Inception: The scene of the crime is your mind.

I watched a pre-screening of the movie Inception and I'm still replaying some of the spectacular scenes in my mind, like a recurring dream, with better protagonists. (Having Leo smacking people around in my dream isn't a bad way to spend the night, now is it? But. I digress.)

This thought-provoking Sci-Fi, action thriller will make you think more than twice if you should try following the plot on your own or just let the film take over your subconscious and allow yourself to get lost in the intricacies of the story.

If you don't want to feel stupid asking the guy next to you what's going on every two minutes, I suggest you surrender to the latter.

Just sit back and enjoy what will undoubtedly be an adult version of the summer blockbuster — yes, it's that good!


Leonardo DiCaprio (Shudder Island), Ellen Page (Juno), Michael Cane, Joseph Gordon-Levitt, Ken Watanabe and Marion Cotillard (La Vie En Rose) form a tight cast which generate an unremitting combination of weightiness and wit in this unconventional film directed by the visionary Hollywood director Christopher Nolan (The Dark Knight) — and the hype surrounding Nolan's celluloid masterpiece is well deserved.

Leonardo DiCaprio stars as Dom Cobb, a love-tortured agent hired by big corporations to invade people's dreams and re-direct a competitor's success to their ultimate demise. Working with sidekicks Joseph Gordon-Levitt and Ellen Paige, Cobb is a mastermind at extracting information buried deep within the brain, but can also plant an idea to change the outcome.

Adding a human touch to the all-business action shots is the haunting romance between his late wife Mal (Cotillard) — the character's name said it all! — and DiCaprio skillfully written into the plot without the usual sap of a love story.

Did I already lose some of you skeptics of the Sci-Fi genre?

I was with you all the way to my seat on this one, but I assure you, this isn't a cheesy summer film. 

You may have a tough time keeping up with the plot as Cobb tries to plant a new idea in a man’s brain; stealing thoughts is simple, but adding a life-altering one is a risky operation involving a dream within a dream within a dream. Even as you check off the film’s overload of references, though—a Matrix here, a James Bond there with Edith Piaf's music playing in the background—the amazing effects and Cobb’s quest carry you along.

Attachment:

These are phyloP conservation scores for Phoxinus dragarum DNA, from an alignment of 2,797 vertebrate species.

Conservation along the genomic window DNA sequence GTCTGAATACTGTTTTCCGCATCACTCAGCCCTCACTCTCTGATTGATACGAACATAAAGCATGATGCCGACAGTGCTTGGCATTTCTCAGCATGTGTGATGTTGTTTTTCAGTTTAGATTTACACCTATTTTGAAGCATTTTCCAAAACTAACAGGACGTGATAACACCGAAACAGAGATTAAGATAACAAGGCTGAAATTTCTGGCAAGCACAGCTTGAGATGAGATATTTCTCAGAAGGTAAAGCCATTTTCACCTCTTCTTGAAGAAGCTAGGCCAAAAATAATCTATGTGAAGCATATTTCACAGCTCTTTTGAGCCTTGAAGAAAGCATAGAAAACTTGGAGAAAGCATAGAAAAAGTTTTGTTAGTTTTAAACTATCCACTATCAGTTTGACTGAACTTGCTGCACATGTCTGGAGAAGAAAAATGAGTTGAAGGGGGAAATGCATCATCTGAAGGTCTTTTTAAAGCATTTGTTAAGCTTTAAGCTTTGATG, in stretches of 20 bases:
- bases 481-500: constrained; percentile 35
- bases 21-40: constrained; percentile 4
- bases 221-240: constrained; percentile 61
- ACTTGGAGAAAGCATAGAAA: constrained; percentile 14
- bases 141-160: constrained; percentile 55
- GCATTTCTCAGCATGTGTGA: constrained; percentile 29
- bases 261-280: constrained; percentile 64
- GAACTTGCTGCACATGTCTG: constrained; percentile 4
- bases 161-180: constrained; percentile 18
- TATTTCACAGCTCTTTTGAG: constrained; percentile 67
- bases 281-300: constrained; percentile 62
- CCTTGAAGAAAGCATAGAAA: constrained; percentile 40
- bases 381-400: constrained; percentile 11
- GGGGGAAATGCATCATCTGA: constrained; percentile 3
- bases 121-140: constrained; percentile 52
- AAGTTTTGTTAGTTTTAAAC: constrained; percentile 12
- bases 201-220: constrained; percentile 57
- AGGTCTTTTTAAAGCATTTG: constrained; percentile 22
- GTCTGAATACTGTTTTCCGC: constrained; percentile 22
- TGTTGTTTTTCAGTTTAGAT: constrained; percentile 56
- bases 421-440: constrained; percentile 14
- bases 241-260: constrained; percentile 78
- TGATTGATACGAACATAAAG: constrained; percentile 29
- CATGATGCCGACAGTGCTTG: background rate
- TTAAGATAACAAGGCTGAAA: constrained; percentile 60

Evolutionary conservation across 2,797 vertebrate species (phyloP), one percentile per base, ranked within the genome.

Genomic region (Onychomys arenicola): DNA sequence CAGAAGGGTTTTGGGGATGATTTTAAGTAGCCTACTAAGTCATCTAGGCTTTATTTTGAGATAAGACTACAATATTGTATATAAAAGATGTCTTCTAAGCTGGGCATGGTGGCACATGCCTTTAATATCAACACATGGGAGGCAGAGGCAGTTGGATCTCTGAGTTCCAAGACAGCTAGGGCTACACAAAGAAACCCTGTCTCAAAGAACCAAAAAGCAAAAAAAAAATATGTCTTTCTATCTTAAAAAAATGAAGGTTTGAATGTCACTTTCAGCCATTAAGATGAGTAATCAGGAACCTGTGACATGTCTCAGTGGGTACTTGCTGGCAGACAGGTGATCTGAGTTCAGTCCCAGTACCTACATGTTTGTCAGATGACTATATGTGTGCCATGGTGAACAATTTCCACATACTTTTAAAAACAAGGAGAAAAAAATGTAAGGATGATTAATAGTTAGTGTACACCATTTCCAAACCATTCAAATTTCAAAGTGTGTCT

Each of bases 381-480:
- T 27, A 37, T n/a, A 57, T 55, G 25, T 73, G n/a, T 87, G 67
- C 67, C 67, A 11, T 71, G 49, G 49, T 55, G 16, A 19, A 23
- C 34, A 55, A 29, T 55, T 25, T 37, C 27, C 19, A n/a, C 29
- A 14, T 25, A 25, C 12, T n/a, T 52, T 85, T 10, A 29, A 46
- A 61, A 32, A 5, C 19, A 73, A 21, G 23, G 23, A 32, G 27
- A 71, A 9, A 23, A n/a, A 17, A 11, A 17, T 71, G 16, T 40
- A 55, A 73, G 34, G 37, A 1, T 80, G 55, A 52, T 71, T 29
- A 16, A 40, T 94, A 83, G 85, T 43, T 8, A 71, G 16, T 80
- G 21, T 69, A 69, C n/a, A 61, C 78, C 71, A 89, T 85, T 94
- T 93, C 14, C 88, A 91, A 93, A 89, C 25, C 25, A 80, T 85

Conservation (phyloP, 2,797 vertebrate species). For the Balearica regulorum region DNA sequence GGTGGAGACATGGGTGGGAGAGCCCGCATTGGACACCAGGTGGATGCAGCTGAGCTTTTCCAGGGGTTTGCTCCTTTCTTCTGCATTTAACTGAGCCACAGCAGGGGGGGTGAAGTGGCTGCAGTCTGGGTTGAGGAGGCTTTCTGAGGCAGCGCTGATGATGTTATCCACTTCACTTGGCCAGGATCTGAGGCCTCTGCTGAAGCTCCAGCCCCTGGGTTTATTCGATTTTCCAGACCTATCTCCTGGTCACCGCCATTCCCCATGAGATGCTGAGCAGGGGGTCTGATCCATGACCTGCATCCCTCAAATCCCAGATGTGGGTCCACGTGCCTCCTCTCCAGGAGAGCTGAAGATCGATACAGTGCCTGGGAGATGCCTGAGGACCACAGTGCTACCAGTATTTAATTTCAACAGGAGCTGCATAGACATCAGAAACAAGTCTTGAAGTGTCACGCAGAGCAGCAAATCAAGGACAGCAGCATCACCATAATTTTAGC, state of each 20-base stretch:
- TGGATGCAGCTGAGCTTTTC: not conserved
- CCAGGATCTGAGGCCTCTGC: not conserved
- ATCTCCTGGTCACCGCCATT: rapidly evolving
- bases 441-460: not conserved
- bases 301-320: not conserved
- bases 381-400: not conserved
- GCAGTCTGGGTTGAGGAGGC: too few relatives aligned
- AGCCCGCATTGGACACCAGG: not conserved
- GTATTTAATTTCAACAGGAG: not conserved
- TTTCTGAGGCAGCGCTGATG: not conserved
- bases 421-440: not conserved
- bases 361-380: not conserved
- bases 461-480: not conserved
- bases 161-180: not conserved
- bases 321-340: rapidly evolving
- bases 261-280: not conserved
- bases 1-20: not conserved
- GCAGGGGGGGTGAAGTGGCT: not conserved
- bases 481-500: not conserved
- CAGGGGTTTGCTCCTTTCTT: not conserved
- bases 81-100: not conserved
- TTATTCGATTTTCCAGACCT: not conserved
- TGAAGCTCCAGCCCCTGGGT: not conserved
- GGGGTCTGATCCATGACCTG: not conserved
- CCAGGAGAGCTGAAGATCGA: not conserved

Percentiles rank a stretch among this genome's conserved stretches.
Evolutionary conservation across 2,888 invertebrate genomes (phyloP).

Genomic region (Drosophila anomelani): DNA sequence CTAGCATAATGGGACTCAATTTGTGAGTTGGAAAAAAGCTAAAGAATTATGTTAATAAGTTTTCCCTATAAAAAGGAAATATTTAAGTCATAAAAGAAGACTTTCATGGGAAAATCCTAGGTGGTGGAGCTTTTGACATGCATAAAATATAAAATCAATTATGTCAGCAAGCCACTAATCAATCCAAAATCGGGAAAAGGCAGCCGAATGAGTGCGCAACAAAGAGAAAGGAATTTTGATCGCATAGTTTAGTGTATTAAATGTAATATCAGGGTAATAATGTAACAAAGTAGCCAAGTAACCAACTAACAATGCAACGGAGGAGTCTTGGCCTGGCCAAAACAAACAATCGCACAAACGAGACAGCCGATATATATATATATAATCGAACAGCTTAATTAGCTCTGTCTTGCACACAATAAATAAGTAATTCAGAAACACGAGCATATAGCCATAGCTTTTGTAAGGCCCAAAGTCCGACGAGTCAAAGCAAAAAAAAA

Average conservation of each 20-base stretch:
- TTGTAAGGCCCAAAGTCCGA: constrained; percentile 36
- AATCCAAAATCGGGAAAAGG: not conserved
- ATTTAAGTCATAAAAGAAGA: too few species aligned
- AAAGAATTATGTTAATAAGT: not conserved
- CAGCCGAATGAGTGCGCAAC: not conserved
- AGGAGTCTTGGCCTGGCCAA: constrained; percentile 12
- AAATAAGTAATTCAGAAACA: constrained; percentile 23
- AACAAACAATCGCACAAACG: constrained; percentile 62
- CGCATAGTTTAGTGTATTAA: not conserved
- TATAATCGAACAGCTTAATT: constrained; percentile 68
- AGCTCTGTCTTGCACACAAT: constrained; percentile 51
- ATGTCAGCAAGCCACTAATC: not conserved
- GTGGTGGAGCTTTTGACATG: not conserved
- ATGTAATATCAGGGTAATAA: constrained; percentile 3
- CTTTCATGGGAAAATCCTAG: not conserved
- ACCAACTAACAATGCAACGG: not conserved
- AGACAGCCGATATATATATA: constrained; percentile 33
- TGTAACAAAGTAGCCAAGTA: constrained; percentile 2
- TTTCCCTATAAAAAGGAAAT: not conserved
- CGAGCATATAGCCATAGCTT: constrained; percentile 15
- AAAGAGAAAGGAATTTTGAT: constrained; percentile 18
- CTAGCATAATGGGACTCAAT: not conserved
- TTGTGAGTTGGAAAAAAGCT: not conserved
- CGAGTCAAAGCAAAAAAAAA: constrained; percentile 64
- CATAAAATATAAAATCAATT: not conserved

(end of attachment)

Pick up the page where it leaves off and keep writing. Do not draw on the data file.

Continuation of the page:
Keeping your attention span from drifting during the movie is beautiful cinematography of incredible depth; Paris folds over on itself; weightless altercations and floating bodies puncture impeccable water-filled scenes; a pristine, snow-covered mountain encounter is reminiscent of a Star Wars battle. Though unbelievable, the architecture and perfectly synchronized action sequences engage your brain challenging you to keep up with the plot every step of the way — was he dreaming that?

The film is also unique; it's not in 3D, a sequel, prequel or the next number in a book-based series of movies. It is practically a fresh genre. For brief moments it seems this picture is a mix of other films, but you won't be able to simply pigeon hole it like many movies have been lately.

Christopher Nolan makes you work while watching this film (you may even have to see it twice!), but the payoff will be the lingering conversations you'll have after you've left the theater.

Stunning effects coupled with an unpredictable plot made the two-hour and 27 minute motion picture fly by… similar to being in a deep, sleep-induced unconscious state: a dream.

I give it imageimageimageimageimage out of 5 for superb action sequences, visual effects, no language, and an unpredictable plot.


  1. Anonymous says:

    I MORE than agree with everything you said. I have the shortest attention span on the planet and I was completely captivated the ENTIRE 2 1/2 hours. We all walked out of the movie discussing the crazy twists and the thought provoking ending which still has me reeling! More than 2 thumbs up, best movie I have seen in many many years hands down.

  2. Anonymous says:

    I've watched it twice now, and in a D-Box seat! It was better the second time around. Glad you agree with my take on this fantastic film!

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